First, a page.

Tuesday, February 19, 2008

Castro's Resignation Should Be an Opportunity for Engagement

Last night, Fidel Castro resigned as Cuba's President. His resignation should be seized upon by the United States as an historic opportunity for Cuba and the US to resume diplomatic relations and try to move forward, constructively, to resolve our differences. Don't take the following to mean that I support Castro or his regime or the communist system in place in Cuba. I don't. But I've never understood the US position of trying to isolate Cuba, both diplomatically and economically.

We don't have diplomatic relations with Cuba, yet even at the height of the cold war, we never cut off diplomatic relations with the USSR. We have a trade embargo against Cuba (which irritates our allies when we try to get them to recognize our embargo). Yet we didn't "win" the cold war by trying to isolate the USSR economically. And there are lots of other countries around the globe with political systems that we don't necessarily approve of, yet we don't cut off all contact with those countries unless they are viewed to be supporters of state-sponsored terrorism, a claim that hasn't been leveled against Cuba in a long time. Americans can travel almost anywhere on the planet, even to regimes where genocide and civil war are occurring, but Americans of Cuban lineage can't visit relatives in Cuba. Sorry, but this policy makes no sense to me.

Let's try to "spend" Cuba into capitalism and the 21st century. Let's flood their stores with American consumer goods and, more importantly, American-produced foodstuffs. Let's allow Americans to travel to Cuba in huge numbers, so that Cubans can see the benefits of a free, democratic, capitalist society. Let's engage Cuba diplomatically so that Hugo Chavez loses a prime ally in his rhetorical war against America. Let's help Cuba on the road to democracy instead of putting so many roadblocks in Cuba's way that the island nation will be forced to stay stagnant in the communist 1950s.

After I wrote the above, I decided to take a quick look to see what the Bush administration has said about Castro's resignation. Deputy Secretary of State John Negroponte stated that Castro's resignation would not cause the economic embargo to end any time soon. And President Bush said:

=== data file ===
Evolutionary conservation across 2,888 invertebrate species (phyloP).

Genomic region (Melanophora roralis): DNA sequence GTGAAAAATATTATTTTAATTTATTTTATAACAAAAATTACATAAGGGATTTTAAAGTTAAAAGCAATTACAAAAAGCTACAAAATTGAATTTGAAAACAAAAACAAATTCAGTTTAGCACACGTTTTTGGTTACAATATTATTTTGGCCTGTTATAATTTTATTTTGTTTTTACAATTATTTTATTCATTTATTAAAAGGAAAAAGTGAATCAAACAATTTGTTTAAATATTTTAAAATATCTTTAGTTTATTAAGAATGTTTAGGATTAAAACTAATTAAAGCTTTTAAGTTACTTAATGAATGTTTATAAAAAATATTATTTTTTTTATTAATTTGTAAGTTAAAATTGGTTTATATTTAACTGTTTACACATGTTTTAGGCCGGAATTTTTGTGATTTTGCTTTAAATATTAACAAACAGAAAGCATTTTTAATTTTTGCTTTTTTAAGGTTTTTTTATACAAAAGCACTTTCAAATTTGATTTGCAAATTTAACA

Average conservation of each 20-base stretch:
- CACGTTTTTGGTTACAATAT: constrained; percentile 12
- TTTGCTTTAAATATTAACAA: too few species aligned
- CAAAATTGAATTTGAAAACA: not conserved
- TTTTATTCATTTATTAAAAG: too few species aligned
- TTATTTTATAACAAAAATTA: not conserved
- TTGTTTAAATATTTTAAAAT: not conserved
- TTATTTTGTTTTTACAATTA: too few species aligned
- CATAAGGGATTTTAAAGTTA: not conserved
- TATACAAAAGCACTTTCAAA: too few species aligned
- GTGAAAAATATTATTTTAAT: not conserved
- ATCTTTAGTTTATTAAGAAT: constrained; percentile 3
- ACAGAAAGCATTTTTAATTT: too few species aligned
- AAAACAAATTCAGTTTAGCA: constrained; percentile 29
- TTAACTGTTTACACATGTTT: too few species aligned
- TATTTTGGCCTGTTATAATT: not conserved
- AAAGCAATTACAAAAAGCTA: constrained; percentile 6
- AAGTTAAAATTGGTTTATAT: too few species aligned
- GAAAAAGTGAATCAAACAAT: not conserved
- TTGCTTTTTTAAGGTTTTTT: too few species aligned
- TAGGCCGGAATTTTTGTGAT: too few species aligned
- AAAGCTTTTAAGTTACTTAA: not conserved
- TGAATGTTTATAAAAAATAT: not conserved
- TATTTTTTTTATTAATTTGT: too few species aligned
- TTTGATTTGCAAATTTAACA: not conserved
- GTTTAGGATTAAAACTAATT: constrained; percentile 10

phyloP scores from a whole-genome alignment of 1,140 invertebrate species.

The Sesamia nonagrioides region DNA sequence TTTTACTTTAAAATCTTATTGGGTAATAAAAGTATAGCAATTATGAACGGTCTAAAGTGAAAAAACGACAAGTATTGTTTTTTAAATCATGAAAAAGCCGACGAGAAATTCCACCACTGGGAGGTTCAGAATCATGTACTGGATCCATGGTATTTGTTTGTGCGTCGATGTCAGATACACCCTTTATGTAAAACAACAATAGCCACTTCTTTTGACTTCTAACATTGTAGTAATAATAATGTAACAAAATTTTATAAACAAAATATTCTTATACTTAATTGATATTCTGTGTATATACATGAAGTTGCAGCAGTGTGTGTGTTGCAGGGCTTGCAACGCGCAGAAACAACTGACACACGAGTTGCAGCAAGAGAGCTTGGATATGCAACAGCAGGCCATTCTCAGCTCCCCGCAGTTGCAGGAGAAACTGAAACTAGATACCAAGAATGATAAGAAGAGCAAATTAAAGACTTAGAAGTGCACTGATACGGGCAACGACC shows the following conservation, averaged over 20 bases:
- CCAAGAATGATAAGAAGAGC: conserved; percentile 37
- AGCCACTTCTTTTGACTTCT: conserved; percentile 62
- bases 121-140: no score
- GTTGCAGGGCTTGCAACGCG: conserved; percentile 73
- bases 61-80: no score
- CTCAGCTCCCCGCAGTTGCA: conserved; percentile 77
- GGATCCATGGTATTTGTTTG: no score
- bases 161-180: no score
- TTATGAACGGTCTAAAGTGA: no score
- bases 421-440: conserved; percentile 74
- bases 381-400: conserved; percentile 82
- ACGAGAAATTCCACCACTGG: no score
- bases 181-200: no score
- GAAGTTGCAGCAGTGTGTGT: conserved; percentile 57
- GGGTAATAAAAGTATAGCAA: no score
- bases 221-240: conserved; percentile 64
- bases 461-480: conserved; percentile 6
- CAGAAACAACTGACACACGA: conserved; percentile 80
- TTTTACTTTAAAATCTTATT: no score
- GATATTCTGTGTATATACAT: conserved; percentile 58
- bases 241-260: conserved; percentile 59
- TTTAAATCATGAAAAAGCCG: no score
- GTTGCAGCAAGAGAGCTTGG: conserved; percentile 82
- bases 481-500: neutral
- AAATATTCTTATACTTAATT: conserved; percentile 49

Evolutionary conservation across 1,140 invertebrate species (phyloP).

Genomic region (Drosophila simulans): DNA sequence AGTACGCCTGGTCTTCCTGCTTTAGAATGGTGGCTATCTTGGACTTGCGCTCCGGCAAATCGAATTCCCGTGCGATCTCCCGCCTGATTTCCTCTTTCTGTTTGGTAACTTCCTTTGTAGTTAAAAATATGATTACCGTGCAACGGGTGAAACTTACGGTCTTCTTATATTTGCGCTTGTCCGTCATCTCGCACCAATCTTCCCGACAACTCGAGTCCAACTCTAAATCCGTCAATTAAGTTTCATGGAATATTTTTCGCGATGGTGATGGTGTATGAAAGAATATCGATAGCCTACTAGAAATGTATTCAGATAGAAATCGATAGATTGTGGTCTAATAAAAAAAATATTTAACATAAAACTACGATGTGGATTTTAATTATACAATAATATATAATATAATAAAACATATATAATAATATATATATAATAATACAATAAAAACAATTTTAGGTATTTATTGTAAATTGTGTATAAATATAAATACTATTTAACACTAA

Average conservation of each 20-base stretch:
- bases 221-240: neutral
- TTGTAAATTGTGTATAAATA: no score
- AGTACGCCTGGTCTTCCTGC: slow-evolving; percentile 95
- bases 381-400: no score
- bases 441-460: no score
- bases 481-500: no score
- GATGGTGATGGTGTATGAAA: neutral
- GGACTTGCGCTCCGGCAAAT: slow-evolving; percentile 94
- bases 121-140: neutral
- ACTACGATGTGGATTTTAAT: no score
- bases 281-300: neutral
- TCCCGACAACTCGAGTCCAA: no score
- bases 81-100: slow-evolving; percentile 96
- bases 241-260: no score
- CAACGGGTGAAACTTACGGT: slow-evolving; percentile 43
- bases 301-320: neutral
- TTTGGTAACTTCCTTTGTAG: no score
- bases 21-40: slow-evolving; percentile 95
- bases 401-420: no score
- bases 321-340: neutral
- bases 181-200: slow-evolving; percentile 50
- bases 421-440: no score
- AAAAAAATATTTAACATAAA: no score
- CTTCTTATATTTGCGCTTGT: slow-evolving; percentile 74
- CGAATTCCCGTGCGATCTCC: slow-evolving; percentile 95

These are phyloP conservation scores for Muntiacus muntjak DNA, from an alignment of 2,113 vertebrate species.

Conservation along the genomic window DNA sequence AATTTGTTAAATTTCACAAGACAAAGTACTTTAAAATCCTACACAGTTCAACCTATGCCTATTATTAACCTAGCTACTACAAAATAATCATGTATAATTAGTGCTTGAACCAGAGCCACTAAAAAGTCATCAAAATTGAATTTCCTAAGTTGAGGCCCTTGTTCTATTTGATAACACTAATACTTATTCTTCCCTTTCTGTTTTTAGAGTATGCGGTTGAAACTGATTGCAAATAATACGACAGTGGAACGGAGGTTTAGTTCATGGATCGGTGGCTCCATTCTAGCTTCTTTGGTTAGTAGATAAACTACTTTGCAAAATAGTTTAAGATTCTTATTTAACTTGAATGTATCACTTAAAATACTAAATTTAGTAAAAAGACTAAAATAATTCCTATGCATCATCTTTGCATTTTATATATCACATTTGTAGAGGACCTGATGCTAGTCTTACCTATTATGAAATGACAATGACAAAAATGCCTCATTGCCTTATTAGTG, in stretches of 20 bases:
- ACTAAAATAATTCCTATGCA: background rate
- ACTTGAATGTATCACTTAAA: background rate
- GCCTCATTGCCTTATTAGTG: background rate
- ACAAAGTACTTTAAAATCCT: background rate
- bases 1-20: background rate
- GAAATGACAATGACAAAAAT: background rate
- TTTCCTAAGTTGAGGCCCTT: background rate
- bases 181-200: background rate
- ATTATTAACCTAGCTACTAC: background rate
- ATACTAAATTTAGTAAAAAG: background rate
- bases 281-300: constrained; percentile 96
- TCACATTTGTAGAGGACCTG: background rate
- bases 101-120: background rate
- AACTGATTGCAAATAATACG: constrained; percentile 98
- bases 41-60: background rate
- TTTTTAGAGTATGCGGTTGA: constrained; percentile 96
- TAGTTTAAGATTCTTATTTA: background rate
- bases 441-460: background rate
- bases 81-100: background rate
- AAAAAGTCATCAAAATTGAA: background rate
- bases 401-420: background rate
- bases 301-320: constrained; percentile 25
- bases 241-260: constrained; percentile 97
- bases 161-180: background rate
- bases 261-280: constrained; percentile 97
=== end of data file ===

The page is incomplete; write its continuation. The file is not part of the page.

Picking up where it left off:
The international community should work with the Cuban people to begin to build institutions that are necessary for democracy and eventually this transition ought to lead to free and fair elections.

I believe that the change from Fidel Castro ought to begin ... a democratic transition.

The United States will help the people of Cuba realize the blessings of liberty.

Pardon me for asking, but how exactly will the US "help the people of Cuba realize the blessings of liberty" if we don't talk to Cuba, don't visit Cuba, and don't trade with Cuba. It seems to me that we should seize the opportunity, not wait for Cuba or the international community. I'm surprised, frankly, that China hasn't decided to flex its newfound economic muscle in Cuba.

Unfortunately, it appears as if the leading contenders to be our next President don't view Castro's resignation as an opportunity to change our policy either. (See "White House hopefuls on Castro's resignation".) Rather, it appears as if they all believe that we need to wait for Cuba to begin the democratic process. I think that a candidate with the courage to stand up and say, "Gee, why don't we start talking to Cuba, even if we don't like them; I mean, hey, it worked with the USSR" would gain a lot of support (at least outside of South Florida).

Let's seize upon the opportunity presented by Castro's resignation and start a new course to help Cuba become a democratic ally.

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